It is a strong perception that every second vehicle engaged in goods transport nowadays carries the word ‘logistics’ in place of the humble term ‘transport’.

An all-embracing definition for logistics is the overall process of managing how resources are acquired, stored, and transported to their final destination. ... Logistics is now used widely in the business sector, particularly by companies in the manufacturing sectors, to refer to how resources are handled and moved along the supply chain.

Logistics will also vary according to the sector it serves. For example, in military terms logistics is the activity of organising the movement, equipment, and accommodation of troops – very different to commercial logistics when tracking goods deliveries using satellite technology.

What are the 7 Rs of logistics? The Chartered Institute of Logistics & Transport UK (2019) defines them as: Getting the Right product, in the Right quantity, in the Right condition, at the Right place, at the Right time, to the Right customer, at the Right price.

A just-in-time (JIT) inventory system is a management strategy that has a company receive goods as close as possible to when they are needed. This aligns raw-material orders from suppliers directly with production schedules. Companies employ this inventory strategy to increase efficiency and decrease waste by receiving goods only as they need them for the production process, which reduces inventory costs. This method requires producers to forecast demand accurately. Supply chain reliability is essential for JIT to work.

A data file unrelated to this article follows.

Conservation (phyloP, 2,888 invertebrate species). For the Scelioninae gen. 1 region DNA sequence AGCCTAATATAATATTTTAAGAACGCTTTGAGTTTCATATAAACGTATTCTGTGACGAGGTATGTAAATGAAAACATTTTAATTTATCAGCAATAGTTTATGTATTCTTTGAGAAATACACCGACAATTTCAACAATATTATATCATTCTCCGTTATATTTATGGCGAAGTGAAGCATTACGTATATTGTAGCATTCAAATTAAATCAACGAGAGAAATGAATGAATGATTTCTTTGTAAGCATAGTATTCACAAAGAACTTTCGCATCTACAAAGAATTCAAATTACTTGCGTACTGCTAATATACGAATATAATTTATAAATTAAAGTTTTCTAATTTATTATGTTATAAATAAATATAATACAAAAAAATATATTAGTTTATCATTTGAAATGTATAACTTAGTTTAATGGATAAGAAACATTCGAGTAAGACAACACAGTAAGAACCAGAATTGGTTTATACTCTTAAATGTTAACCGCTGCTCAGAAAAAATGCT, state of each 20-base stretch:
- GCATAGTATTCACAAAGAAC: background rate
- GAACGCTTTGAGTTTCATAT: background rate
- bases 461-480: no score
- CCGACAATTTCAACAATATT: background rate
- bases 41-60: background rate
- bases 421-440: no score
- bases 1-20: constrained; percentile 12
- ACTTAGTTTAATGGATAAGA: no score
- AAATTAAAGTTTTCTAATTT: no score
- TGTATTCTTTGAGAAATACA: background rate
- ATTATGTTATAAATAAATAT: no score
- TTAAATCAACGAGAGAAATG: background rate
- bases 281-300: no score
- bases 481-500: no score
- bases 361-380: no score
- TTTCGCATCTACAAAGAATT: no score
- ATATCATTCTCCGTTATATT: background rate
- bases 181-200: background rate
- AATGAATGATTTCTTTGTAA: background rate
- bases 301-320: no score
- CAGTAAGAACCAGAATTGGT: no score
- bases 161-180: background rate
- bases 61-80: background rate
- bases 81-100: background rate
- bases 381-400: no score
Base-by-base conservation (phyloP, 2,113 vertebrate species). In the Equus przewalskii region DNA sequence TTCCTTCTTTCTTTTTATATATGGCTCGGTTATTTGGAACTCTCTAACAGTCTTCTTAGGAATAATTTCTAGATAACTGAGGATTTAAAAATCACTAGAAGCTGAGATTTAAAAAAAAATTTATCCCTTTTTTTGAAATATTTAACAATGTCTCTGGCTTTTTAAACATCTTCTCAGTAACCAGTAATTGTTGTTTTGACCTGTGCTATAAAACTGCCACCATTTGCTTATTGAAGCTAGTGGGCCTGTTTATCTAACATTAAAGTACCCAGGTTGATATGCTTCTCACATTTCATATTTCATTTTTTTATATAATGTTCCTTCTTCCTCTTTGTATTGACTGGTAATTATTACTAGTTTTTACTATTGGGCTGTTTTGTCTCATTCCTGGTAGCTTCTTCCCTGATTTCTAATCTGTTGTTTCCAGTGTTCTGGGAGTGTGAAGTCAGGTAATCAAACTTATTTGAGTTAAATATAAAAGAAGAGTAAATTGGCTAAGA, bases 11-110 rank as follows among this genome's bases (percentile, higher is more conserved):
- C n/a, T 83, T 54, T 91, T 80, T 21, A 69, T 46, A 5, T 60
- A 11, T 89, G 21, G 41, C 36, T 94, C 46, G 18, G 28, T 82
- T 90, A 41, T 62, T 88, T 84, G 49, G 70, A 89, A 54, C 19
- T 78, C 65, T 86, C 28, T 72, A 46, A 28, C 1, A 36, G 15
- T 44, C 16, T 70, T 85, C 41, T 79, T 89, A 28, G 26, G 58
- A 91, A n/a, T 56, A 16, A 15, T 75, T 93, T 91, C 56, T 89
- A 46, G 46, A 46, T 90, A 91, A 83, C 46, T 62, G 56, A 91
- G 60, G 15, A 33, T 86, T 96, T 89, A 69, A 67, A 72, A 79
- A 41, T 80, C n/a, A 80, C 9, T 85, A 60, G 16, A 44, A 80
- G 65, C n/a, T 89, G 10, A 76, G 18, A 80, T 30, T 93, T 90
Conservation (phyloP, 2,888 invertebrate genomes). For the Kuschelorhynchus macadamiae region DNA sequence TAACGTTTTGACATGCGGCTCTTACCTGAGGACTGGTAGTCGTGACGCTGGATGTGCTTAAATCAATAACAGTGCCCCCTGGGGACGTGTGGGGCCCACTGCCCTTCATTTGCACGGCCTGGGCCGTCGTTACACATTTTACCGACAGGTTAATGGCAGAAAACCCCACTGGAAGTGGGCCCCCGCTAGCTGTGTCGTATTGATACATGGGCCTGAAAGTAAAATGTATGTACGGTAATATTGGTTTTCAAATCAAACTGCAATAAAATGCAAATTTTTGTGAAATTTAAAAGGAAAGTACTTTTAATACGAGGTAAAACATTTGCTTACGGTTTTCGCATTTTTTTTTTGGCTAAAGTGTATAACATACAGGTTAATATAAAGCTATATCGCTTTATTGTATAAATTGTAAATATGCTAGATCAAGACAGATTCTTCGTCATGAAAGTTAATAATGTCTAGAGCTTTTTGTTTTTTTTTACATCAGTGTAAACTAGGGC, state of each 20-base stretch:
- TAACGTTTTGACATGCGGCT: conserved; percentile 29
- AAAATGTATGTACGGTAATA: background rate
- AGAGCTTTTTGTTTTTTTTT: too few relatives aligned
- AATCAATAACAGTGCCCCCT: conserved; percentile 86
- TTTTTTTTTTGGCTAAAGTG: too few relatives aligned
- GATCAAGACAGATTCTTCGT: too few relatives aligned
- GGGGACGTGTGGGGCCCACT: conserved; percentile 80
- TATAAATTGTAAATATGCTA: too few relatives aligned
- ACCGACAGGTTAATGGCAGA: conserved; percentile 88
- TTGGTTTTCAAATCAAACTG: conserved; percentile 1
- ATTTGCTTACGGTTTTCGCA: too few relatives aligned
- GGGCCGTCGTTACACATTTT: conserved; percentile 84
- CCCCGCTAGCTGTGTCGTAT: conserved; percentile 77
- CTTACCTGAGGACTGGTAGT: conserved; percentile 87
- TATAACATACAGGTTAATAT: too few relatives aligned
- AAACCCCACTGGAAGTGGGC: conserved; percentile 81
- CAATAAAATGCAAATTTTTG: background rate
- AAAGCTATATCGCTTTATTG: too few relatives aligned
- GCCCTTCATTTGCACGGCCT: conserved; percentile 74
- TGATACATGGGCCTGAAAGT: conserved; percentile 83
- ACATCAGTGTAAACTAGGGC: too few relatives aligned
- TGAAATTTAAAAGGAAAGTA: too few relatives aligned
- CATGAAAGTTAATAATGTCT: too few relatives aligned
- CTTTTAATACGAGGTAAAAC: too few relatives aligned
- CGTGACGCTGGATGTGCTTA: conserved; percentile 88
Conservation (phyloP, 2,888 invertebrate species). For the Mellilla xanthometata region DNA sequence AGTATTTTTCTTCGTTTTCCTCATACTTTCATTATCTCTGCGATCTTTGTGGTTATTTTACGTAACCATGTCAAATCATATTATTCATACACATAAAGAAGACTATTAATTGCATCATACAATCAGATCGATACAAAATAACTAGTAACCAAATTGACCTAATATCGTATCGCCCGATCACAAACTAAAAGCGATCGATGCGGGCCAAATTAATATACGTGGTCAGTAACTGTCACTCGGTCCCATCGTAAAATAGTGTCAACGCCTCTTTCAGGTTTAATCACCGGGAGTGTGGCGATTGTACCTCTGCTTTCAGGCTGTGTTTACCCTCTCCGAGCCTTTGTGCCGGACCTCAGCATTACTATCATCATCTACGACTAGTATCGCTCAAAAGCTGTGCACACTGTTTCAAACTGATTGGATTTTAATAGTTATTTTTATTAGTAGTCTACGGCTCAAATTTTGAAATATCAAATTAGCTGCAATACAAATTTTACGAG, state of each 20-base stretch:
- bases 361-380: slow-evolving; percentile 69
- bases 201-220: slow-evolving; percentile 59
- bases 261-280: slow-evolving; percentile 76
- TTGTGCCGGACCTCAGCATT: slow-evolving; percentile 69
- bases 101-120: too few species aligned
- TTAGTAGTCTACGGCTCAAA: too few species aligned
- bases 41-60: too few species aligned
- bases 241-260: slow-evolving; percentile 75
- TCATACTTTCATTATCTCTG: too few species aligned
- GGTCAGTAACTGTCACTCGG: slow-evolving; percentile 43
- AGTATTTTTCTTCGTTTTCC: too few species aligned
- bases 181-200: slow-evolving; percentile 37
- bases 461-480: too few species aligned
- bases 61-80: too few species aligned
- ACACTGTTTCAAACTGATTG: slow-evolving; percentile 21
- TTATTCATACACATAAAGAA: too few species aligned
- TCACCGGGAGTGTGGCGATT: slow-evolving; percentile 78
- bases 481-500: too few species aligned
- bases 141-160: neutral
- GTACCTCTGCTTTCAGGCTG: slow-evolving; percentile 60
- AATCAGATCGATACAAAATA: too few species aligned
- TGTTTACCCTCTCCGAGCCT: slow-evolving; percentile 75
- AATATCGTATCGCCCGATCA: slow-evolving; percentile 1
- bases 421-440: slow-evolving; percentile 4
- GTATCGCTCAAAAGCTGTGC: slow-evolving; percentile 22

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The costs of the recent riots in KZN have been quantified in monetary and physical terms. According to reports in the Daily News (July 30, 2021), the Premier declared a state of emergency – ‘The current estimated costs of damage and relief required for the government departments was just over R1,5 billion whereas the municipal damages required about R47,7 million.’ These costs do not include damage to the logistical chain and production downtime caused by an interruption in the supply of goods. The final bill runs to billions.

Key rose to meet the crisis above and beyond the normal course of business. Here are a few of the actions taken by Key and through the partnership-power of their established supplier network:

  • Delivery of food parcels.
  • Relief vehicles to rent, lease or purchase, ranging from 1 ton to extra heavy, including specialised vehicles with cranes, tail lifts, Hazchem, etc. Key has a variety of trucks in different gross vehicle mass and body configurations.
  • On-site “emergency repairs” and assessment & quoting on damages to facilitate SASRIA claims.
  • Expediting delivery of urgent parts to keep the wheels turning
  • Referral of emergency suppliers such as towing services and forklifts.

  • Trucks are essential components in a supply chain and Key can be part of the solution. The Key fleet is also available under flexible contract conditions to match demands, whether seasonal or the damaged supply chain. Let Key plan with you.

    Should you have any questions on contract hire or are seeking a transport solution please contact Tony Da Silva at 031 713 3111 or at